RE: Mac vs PC users

Subject: RE: Mac vs PC users
From: "McLauchlan, Kevin" <Kevin -dot- McLauchlan -at- safenet-inc -dot- com>
To: Sarah Stegall <sstegall -at- bivio -dot- net>, "techwr-l -at- lists -dot- techwr-l -dot- com" <techwr-l -at- lists -dot- techwr-l -dot- com>
Date: Wed, 7 Jul 2010 10:11:24 -0400

I respectfully disagree.

If the developers created multiple ways to accomplish various
tasks WITHIN THE APPLICATION, then I must assume that there
were reasons for doing that, and that the expense was

Recall that Deborah said:
"The truth is, it's dead simple if I can work ONLY
from the Palette, or ONLY from the shortcut menu or ONLY from the Menu
options (though this latter is more complex and I can't imagine why
anyone would want to use that route)."

So, my take is that you should document the multiple ways
of accomplishing those multi-path tasks, but that you should
do each one separately. That is, for task "Budge the Wumpus",
you would have a page for that task.

The page could look something like:

"If your Wumpus needs budging [click HERE for guidance
on determining whether your Wumpus should be budged] this
page/topic tells you how. Below are the instructions repeated
three times. Choose one method that best matches your workflow
and preferences; skip the others.

Using the Palette to Budge the Wumpus
1) ......
2) ......
3) ......
7) Your wumpus is budged.

For more information on what you can do with a budged wumpus
(and why), click HERE.

Using the Shortcut Menu to Budge the Wumpus
1) ......
2) ......
3) ......
5) Your wumpus is budged.
For more information on what you can do with a budged wumpus
(and why), click HERE.

Using the Menu options to Budge the Wumpus
1) ......
2) ......
3) ......
9) Your wumpus is budged.
For more information on what you can do with a budged wumpus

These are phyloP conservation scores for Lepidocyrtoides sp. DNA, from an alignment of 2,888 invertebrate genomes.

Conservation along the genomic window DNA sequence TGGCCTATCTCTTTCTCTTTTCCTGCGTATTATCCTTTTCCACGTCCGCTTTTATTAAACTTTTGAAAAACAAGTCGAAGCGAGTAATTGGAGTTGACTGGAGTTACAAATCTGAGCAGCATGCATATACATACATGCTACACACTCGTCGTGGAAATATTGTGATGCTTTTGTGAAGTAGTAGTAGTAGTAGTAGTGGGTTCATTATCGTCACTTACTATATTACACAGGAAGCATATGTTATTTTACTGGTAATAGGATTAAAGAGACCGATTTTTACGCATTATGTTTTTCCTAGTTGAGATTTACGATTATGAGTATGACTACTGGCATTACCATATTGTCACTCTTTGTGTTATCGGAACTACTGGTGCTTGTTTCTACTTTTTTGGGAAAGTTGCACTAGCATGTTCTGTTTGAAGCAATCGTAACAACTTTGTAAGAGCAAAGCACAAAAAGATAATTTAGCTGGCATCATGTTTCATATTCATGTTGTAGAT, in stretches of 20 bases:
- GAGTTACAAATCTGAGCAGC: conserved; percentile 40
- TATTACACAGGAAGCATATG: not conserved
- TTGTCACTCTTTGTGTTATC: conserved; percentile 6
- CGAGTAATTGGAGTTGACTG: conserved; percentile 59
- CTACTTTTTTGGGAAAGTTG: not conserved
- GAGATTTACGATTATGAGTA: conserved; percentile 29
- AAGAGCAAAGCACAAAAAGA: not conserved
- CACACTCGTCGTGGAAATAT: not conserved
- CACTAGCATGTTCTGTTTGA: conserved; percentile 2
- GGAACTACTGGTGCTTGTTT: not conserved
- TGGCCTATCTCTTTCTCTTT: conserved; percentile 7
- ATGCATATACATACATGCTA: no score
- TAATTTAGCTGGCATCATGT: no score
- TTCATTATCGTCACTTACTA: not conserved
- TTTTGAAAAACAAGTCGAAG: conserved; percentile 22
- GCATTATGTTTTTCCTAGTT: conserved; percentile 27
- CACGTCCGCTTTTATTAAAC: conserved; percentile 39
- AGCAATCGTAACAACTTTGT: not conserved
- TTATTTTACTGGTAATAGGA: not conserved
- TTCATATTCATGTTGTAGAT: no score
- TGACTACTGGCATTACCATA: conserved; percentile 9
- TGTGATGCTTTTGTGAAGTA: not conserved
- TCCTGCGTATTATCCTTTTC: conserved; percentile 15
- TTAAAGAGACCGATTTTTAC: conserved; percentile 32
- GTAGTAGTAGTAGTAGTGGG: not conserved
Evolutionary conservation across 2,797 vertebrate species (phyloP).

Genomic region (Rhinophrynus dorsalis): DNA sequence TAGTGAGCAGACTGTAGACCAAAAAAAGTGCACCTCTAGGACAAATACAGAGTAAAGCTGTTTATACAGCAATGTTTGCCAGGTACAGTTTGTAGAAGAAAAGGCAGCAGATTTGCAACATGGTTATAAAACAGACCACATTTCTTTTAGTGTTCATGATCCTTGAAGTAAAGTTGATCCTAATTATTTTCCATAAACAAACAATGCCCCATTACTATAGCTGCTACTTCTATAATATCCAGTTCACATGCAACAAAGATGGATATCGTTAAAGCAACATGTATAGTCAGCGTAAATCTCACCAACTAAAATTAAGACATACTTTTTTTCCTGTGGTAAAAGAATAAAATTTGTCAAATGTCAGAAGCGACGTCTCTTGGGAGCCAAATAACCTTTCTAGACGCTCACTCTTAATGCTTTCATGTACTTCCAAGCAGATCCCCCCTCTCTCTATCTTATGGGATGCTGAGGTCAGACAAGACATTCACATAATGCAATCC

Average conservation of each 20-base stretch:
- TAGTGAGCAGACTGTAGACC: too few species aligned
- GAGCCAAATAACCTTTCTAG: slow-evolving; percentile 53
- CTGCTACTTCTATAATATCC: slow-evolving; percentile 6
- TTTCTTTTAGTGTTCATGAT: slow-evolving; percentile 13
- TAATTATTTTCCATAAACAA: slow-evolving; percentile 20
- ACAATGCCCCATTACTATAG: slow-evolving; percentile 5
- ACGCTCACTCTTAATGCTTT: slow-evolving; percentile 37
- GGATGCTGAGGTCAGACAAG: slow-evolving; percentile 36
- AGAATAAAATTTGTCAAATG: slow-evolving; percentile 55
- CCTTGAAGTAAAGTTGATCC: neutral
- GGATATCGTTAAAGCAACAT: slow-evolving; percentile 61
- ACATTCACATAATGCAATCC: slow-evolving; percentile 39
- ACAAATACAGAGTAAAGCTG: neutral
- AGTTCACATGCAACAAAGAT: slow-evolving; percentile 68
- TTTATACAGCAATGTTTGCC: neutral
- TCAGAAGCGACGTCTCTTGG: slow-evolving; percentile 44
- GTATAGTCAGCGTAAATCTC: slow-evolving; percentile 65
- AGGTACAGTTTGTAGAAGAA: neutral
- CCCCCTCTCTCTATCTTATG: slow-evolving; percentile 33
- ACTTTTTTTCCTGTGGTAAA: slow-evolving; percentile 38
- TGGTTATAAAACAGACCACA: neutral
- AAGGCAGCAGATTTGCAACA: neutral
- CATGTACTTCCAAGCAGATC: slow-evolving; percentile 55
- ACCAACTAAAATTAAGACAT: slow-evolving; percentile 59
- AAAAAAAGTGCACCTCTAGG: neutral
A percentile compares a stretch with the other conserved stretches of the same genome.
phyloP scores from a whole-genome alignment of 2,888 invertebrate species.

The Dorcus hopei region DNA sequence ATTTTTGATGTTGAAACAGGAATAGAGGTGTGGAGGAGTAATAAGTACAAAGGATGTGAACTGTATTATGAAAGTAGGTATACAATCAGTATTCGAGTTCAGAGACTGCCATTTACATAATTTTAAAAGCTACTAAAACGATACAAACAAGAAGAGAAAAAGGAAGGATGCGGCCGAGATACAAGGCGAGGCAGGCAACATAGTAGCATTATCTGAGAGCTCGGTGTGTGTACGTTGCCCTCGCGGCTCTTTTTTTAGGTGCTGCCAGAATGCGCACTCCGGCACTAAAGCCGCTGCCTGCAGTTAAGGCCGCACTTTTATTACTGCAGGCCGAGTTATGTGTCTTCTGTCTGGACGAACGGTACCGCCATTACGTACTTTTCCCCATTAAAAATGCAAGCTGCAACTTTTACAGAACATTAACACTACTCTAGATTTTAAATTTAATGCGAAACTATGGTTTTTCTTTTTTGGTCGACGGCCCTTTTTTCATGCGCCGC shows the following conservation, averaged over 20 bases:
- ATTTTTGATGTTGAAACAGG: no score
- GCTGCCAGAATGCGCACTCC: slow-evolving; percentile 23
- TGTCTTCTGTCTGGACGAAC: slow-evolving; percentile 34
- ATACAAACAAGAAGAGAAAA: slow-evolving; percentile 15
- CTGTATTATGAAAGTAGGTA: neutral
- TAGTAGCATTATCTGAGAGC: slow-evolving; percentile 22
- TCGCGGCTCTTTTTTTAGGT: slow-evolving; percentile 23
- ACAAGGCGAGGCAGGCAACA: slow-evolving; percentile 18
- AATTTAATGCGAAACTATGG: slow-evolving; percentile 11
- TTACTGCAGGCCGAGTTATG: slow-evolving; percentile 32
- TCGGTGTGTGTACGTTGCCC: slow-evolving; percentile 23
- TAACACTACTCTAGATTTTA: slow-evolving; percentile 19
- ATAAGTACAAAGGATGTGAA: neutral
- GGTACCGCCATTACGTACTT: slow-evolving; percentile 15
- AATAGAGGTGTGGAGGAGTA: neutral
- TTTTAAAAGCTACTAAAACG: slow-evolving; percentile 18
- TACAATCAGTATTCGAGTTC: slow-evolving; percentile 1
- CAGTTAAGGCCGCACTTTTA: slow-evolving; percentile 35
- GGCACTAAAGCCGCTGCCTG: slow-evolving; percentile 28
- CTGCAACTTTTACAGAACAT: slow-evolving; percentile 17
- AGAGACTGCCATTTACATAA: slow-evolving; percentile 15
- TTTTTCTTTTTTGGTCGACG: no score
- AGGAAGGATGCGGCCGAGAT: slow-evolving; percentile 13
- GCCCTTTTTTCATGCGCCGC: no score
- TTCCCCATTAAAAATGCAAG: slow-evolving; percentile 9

(and why), click HERE."

As near as I can tell, problems arise only if you try to
mix the methods or offer a lot of choices _within_ the

Keeping the approaches complete and distinct keeps them
simple to follow, as well as simple to write.
Having them all on the same page ensures that the
user doesn't need to go looking or worry about which
Help page applies to their situation (the part where
you tell them it's all the same procedure, just using
different preferred routes to get to the same place
is reassuring, as is the parallel nature of the three
"different" approaches... especially the part where
all three end up at the same "Your wumpus is budged."
Having the optional paths always presented in the same
order on Help pages where there are such options) gives
the user some good orientation signposts AND a really
good indication that they could try a given task - or
their entire workflow - another way... and it would still
be supported in Help, regardless.

I've come 'round to that way of thinking after years
of trying various ways to disguise the complexity of
optional paths through procedures.
Things like:
- drop-down and expanding text,
- breaking sequences into 'arbitrarily' small
pages/topics, then using variously identified
links at the bottom of each little pagelet to